Does Gulf spill controversy stretch all the way to Canada?
Oil and gas spewing from that broken wellhead in the Gulf of Mexico has spread at least as far as the Florida coast, and could go further. Controversy and questions about the relative safety of different kinds of fuel pipelines may have spread over an even wider area — taking in Washington DC, Alberta, Canada, and a big slice of the U.S. heartland.
Have the ripples from that BP spill reached the U.S. State Department? At least one environmental group thinks that could be the case. The State Department, which approves energy pipelines that cross international borders into U.S. territory, is considering the environmental impact of a massive pipeline that would have stretched from Canada’s oil sands fields all the way to Texas. But on Wednesday, the department extended the public comment period for the Keystone XL Pipeline Project a few weeks, from June 15 to July 2, with additional public meetings on the project on June 18 in Houston and on June 29 in Washington DC.
Fuel made from oil sands, also known as tar sands, appeals to those who favor fuel made by U.S. allies — like Canada — instead of countries that use oil revenues to oppose the United States and U.S. citizens abroad. And given the mess in the Gulf of Mexico, supporters of Canadian oil sands say that getting oil on land is less of a risk than deepwater drilling. But environmental groups argue this method is destructive to terrain and requires lots of climate-warming carbon dioxide emissions to produce.
Now, in light of the devastation caused by the BP spill, conservationists argue that the Keystone XL pipeline could cause on land what the BP blowout has done underwater. The National Wildlife Federation maintains that the pipeline’s nearly 2,000-mile path takes it under some of the most productive U.S. farmland and a huge underground fresh water reservoir called the Oglala Aquifer.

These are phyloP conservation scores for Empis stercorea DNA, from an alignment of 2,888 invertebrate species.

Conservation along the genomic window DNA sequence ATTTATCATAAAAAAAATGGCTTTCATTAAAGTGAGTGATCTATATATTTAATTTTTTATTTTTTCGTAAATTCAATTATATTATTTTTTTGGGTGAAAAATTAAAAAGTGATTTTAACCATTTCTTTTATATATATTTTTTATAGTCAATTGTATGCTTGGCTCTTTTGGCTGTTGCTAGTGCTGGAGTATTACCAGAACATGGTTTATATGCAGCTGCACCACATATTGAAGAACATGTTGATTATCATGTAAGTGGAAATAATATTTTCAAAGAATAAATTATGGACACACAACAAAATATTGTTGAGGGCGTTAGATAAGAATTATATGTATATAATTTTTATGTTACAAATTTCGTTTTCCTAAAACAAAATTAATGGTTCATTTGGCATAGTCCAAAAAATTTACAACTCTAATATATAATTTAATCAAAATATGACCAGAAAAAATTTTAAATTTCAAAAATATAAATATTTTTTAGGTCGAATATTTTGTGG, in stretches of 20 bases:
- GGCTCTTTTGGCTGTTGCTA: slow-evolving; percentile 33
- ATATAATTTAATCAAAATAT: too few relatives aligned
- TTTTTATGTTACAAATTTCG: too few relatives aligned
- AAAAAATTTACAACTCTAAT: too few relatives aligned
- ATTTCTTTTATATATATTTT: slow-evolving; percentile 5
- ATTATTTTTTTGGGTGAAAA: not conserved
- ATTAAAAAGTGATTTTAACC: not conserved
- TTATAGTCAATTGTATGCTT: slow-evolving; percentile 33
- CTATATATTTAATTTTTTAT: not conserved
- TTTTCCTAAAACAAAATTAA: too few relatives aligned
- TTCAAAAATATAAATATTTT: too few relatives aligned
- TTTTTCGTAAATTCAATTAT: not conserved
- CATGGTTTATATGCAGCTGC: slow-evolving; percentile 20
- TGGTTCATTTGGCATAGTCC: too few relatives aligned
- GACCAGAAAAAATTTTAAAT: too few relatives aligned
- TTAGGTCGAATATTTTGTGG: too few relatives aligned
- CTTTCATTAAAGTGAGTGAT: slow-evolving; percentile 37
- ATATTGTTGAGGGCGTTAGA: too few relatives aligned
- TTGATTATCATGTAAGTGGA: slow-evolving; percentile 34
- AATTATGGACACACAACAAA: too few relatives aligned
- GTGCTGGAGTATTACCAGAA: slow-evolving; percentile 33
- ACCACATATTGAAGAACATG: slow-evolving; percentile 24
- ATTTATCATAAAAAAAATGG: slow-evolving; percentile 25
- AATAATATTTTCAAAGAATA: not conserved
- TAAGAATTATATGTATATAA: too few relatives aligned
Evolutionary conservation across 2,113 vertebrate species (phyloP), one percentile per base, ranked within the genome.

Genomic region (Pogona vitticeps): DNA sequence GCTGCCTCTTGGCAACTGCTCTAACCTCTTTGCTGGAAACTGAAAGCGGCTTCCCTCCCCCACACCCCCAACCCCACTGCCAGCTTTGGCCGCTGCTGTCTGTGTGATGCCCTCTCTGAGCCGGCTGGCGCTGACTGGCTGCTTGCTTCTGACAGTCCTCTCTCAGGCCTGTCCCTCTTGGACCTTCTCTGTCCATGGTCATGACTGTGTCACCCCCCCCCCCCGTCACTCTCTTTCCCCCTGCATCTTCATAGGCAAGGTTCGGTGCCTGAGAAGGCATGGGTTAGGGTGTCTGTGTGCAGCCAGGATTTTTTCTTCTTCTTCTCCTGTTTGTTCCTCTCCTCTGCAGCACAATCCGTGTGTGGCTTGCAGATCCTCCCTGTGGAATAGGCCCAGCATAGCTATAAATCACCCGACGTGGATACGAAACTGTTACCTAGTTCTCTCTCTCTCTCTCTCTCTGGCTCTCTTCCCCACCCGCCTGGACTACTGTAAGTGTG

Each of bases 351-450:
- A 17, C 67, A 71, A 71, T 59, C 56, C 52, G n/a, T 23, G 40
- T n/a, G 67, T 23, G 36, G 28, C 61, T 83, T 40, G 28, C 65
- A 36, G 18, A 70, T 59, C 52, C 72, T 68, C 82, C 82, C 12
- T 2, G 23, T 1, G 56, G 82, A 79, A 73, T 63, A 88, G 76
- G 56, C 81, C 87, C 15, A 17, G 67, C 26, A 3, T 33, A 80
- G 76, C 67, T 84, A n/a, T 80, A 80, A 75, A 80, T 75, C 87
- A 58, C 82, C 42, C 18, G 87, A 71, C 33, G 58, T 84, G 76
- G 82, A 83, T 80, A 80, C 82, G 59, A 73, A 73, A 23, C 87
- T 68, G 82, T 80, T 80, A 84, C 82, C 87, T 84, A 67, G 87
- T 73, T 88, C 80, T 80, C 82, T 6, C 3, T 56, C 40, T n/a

Ben Gotschall, a fourth-generation cattle rancher in Nebraska, is worried about a possible pipeline leak.
“We don’t really know what could happen,” Gotschall said by telephone. “We could look at the Gulf BP spill as an example of what can happen when you have an oil leak in water. Obviously there is not sea life under there but it is fresh drinking water, so that’s a concern.”
Gotschall, whose family’s 10,000-acre (4,047 hectares) ranch is about 250 miles (402.3 km) from Omaha, said the Keystone XL pipeline is slated to go through Nebraska’s Sand Hills, a very porous sub-surface that could let any spill go down into the aquifer.
The National Wildlife Federation warned in a report before the State Department’s decision to push back the comment period: “This pipeline system would virtually assure the destruction of swaths of one of the world’s most important forest ecosystems, produce lake-sized reservoirs of toxic waste, import a thick, tarlike fuel that will release vast quantities of toxic chemicals into our air when it is refined in the United States, and emit significantly more global warming pollutants into the atmosphere than fuels made from conventional oil.”
NWF president Larry Schweiger said in a telephone interview, “The tar sands, like the deepwater oil in the Gulf, is a high-risk high-pollution oil development that is leading us further and further into this path of dependency on dangerous oil.”
Two oil sands pipelines have already been approved, so this wouldn’t be a first, and crude derived from oil sands has been flowing on other pipelines to the United States for decades. The oil industry is well aware of the environmentalists’ criticisms and has been working to get out the message that they are spending millions on technological fixes for issues like water use and toxic tailings ponds.
The U.S. demand for oil isn’t going to go away anytime soon. What would you tell the State Department’s meetings on this project?
Photo credits: REUTERS/Lyle W. Ratliff (Oil from BP spill dots Orange Beach, Alabama, June 10, 2010)
REUTERS/Todd Korol (Syncrude Canada Ltd.’s expansion mine, which produces synthetic crude from oil sands, north of Fort McMurray, Alberta, Canada, May 24, 2006)